Please Note: This article is written for users of the following Microsoft Excel versions: 97, 2000, 2002, and 2003. If you are using a later version (Excel 2007 or later), this tip may not work for you. For a version of this tip written specifically for later versions of Excel, click here: Suppressing Zero Values in PivotTables.

Suppressing Zero Values in PivotTables

by Allen Wyatt
(last updated July 2, 2016)

Many people use the PivotTable feature of Excel to help analyze their data. One such person is Chris, who explained how he has approximately 40,000 rows of data which boil down to about 8,200 rows in a PivotTable. The problem is that only about 230 of those rows have non-zero values in them. Chris was looking for a way to suppress the PivotTable rows that contain zero balances.

There are various ways that a solution can be approached. For instance, you could work with the original data and delete zero-balance rows before creating the PivotTable. If that is not possible, you can use an AutoFilter on the data, before creating the PivotTable, that would show only rows that are not equal to zero. In other words, create a PivotTable using filtered data.

Another option is to use AutoFilter after the PivotTable is created. All you need to do is select the column to the immediate right of the PivotTable and then create the AutoFilter. Excel is smart enough to know that the AutoFilter should not apply to the blank column, but instead does its work on the rows that make up the PivotTable.

ExcelTips is your source for cost-effective Microsoft Excel training. This tip (2041) applies to Microsoft Excel 97, 2000, 2002, and 2003. You can find a version of this tip for the ribbon interface of Excel (Excel 2007 and later) here: Suppressing Zero Values in PivotTables.

Author Bio

Allen Wyatt

With more than 50 non-fiction books and numerous magazine articles to his credit, Allen Wyatt is an internationally recognized author. He  is president of Sharon Parq Associates, a computer and publishing services company. ...

MORE FROM ALLEN

Vertical Alignment of Sections

Using one of the page setup options in Word, you can specify that the paragraphs within the section be vertically aligned a ...

Discover More

Understanding and Controlling Third-Party Cookies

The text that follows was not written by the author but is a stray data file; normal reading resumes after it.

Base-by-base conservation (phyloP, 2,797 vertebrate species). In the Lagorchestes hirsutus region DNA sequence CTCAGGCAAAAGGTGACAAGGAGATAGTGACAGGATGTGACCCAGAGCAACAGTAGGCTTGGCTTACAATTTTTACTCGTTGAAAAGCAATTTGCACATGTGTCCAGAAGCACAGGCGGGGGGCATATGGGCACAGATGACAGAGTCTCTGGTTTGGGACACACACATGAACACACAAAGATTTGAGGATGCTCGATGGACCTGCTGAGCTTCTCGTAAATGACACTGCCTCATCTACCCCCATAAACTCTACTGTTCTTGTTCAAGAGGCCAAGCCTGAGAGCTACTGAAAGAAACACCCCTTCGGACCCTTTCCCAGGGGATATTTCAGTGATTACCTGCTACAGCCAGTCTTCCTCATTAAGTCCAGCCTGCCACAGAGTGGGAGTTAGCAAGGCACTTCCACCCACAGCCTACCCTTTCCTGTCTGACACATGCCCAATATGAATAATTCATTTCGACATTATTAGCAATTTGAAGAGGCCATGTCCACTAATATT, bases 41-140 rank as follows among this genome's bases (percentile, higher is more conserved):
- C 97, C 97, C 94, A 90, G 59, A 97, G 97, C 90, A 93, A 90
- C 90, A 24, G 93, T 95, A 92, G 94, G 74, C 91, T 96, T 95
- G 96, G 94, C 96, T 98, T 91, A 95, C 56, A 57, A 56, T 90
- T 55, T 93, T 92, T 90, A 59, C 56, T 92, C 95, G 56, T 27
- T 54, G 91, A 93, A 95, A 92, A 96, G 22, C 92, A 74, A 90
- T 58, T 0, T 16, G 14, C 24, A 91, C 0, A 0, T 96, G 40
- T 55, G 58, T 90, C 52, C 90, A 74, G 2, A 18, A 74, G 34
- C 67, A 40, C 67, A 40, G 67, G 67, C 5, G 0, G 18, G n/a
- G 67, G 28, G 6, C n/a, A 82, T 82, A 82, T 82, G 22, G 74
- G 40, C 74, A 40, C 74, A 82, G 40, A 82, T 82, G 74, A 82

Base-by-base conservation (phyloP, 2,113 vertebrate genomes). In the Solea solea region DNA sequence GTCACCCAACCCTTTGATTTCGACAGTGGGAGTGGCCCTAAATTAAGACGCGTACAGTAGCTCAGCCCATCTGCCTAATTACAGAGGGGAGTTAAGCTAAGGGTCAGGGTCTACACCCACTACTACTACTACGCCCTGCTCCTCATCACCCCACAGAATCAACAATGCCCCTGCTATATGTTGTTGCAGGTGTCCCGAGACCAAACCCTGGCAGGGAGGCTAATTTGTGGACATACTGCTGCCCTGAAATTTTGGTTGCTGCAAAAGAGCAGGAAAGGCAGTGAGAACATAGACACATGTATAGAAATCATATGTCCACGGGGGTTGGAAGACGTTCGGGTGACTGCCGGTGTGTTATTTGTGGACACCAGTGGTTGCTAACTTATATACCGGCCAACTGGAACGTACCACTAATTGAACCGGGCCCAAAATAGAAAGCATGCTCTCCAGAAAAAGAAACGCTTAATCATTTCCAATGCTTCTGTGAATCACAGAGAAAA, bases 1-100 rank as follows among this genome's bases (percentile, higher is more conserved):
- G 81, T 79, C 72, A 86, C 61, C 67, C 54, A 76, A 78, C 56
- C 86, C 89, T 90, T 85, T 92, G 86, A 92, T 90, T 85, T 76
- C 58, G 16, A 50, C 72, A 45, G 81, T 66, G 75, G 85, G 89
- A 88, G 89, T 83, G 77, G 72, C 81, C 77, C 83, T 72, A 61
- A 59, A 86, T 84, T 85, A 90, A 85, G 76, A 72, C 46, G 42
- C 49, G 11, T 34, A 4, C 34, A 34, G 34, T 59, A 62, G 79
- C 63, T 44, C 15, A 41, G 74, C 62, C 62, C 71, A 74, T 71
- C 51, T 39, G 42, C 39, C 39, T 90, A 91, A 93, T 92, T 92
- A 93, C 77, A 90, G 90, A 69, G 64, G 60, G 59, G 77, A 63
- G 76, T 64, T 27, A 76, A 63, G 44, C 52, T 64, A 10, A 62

Cookies can be a good thing, but they can also be aggravating. Here's a high-level explanation about a specific type of ...

Discover More

Fast Spelling Corrections

Want to correct the spelling of a word that Word thinks is improperly spelled? A quick way to do it is to right-click the ...

Discover More

Save Time and Supercharge Excel! Automate virtually any routine task and save yourself hours, days, maybe even weeks. Then, learn how to make Excel do things you thought were simply impossible! Mastering advanced Excel macros has never been easier. Check out Excel 2010 VBA and Macros today!

MORE EXCELTIPS (MENU)

Conditional Formatting in PivotTables

Conditional formatting is very powerful, and you can use it to dynamically adjust how your data looks. Excel allows you to ...

Discover More

Can't Update Excel 2007 PivotTables in Excel 2003

If you create a PivotTable in Excel 2007, you may have problems editing or updating that PivotTable in Excel 2003. The only ...

Discover More

Missing PivotTable Data

Wonder what happened to the data behind a PivotTable? It could be in a number of places, and tracking it down could be a ...

Discover More
Subscribe

FREE SERVICE: Get tips like this every week in ExcelTips, a free productivity newsletter. Enter your address and click "Subscribe."

View most recent newsletter.

Comments for this tip:

There are currently no comments for this tip. (Be the first to leave your comment—just use the simple form above!)

This Site

Got a version of Excel that uses the menu interface (Excel 97, Excel 2000, Excel 2002, or Excel 2003)? This site is for you! If you use a later version of Excel, visit our ExcelTips site focusing on the ribbon interface.

Subscribe

FREE SERVICE: Get tips like this every week in ExcelTips, a free productivity newsletter. Enter your address and click "Subscribe."

(Your e-mail address is not shared with anyone, ever.)

View the most recent newsletter.

Links and Sharing
Share